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    F I E L D  T R I P S

May 5, 2001

April 4, 2001: Kansas City Royals at New York Yankees, Yankee Stadium
The Return of Cotton-Eyed Joe

It took until the middle of the seventh inning to answer my biggest question about the 2001 Yankees.

It wasn't about their pitching—Andy Pettitte had struck out the first two Royals he faced and remained in control the whole way. It wasn't about their hitting—Chuck Knoblauch had keyed a four run rally in the first, followed by another four runs in the second, courtesy of three walks and a David Justice grand slam. No, the Yanks had thus far throttled the poor Royals. And the Yankee grounds crew had dutifully appeared after the fifth inning to rake the infield and work the crowd to the tune of "Y.M.C.A." This would be business as usual at Yankee Stadium for the three-time defending champions.

No, the only question which remained in my mind as the middle innings passed was whether the traditional "Take Me Out to the Ball Game" during the Seventh Inning Stretch would be followed by that other classic ballpark ode. I'm referring, of course, to "Cotton-Eyed Joe," a hellish country-techno fusion whose logic I just can't make out. "Deliverance" gone danceflooor? Or maybe it's just George Steinbrenner's idea of the peppy music the youth of today must enjoy. Either way, the worst three minutes of any trip to Yankee Stadium announced themelves once again.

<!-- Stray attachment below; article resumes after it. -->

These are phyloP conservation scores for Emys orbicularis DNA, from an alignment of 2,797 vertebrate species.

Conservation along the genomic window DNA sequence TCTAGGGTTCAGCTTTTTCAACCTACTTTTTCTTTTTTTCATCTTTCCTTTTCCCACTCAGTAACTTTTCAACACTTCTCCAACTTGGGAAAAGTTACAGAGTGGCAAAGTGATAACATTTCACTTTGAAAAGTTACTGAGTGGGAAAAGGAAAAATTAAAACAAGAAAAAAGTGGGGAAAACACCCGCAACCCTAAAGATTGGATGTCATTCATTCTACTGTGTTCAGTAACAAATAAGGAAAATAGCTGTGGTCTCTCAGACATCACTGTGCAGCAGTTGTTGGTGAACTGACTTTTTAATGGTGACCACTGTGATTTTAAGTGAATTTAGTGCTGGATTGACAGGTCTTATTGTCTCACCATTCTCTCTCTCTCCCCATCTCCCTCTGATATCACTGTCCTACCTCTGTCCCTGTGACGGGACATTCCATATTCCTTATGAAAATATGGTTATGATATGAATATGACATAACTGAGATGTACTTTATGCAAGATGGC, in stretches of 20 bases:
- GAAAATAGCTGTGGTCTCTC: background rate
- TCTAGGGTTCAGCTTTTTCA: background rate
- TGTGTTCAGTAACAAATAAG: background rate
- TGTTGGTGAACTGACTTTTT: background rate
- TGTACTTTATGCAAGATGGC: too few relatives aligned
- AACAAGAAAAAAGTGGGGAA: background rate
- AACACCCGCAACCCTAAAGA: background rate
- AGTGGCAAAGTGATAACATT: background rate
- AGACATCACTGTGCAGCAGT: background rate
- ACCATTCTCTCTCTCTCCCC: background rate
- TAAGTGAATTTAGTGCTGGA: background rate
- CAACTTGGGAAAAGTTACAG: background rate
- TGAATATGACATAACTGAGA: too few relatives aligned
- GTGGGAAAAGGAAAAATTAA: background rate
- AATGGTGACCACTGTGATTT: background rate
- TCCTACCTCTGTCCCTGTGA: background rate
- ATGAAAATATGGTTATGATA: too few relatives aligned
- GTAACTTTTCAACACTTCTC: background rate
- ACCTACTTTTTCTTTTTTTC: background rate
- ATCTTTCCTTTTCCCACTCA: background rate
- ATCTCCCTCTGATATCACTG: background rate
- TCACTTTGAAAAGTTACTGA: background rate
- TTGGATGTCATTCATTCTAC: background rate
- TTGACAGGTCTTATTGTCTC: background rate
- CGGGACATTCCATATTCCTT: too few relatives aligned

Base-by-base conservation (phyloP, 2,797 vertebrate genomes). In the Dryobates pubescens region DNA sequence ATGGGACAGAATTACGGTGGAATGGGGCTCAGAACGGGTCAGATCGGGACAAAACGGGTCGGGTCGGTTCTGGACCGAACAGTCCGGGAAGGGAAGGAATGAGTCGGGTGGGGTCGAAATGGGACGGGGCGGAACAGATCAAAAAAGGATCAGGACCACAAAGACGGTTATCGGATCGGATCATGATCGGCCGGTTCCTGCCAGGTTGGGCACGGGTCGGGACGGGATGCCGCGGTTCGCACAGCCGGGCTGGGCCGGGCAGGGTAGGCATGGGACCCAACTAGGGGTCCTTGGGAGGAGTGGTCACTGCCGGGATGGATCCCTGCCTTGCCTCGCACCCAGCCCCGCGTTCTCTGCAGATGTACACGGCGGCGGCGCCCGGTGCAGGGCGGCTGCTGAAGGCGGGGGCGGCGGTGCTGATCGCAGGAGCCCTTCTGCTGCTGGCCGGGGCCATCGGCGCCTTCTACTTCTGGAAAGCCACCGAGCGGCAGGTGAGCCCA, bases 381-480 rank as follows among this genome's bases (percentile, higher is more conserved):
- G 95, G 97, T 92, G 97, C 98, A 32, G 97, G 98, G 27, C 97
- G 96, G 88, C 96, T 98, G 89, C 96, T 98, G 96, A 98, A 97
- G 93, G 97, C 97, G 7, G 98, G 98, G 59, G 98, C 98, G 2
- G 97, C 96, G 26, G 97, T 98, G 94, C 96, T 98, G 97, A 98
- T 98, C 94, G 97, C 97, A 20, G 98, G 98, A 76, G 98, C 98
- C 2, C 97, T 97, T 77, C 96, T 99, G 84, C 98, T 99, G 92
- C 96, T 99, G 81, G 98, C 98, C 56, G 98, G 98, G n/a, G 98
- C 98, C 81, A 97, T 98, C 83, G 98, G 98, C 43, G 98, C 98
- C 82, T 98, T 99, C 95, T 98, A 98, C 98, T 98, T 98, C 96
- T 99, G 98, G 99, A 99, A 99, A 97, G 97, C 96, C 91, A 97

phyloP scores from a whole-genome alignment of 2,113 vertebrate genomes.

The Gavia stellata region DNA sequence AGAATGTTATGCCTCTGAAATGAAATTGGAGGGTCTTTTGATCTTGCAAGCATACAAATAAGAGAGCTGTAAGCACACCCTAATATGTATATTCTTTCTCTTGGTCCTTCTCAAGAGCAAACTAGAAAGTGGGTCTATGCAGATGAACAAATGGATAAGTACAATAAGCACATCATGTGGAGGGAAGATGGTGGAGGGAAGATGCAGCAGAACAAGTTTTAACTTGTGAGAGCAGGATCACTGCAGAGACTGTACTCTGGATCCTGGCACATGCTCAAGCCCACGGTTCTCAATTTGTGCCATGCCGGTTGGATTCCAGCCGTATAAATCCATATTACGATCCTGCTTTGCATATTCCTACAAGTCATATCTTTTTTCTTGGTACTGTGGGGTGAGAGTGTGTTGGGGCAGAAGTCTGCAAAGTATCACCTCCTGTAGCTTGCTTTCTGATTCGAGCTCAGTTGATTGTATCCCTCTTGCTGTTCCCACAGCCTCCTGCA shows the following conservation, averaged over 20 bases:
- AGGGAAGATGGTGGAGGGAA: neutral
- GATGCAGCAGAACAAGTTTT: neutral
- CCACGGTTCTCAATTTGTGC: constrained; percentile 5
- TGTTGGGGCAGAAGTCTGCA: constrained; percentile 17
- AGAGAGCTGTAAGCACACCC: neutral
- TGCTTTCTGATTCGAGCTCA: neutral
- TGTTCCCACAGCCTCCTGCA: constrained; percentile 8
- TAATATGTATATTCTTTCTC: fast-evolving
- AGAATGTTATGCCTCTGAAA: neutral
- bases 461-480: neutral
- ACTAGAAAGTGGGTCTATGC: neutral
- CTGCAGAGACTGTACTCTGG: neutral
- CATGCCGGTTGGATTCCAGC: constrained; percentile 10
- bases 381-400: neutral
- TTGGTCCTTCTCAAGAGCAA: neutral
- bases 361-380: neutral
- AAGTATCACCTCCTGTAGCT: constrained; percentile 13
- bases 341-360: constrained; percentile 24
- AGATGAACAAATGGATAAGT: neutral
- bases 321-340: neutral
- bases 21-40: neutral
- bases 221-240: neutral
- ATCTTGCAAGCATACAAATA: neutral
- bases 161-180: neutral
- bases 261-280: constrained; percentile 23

Dubious music aside, the game itself yielded more than its share of fun for a chilly April night blowout. Since it was only the second game of the season, several firsts were on display. Knoblauch, recently converted to left field, chalked up his first assist, nailing Carlos Beltran trying to stretch a single into a double in the fourth inning. He later made his first error, stumbling after cutting off Beltran's drive into the left-field gap in the eighth. The play was a wash, really—any Yankee left-fielder of recent years, with the possible exception of the defensively astute Chad Curtis, would have played it into an unchallenged double. Pettitte's first start was unequivocal. In command of his repertoire and quickly staked to an eight-run lead, he went after hitters, striking out five and walking none, yielding only a long ball to Mark Quinn to mar his shutout. Justice's rifle shot into right offered an encouraging early assessment on his recovery from double-hernia surgery and his generally fragile nature.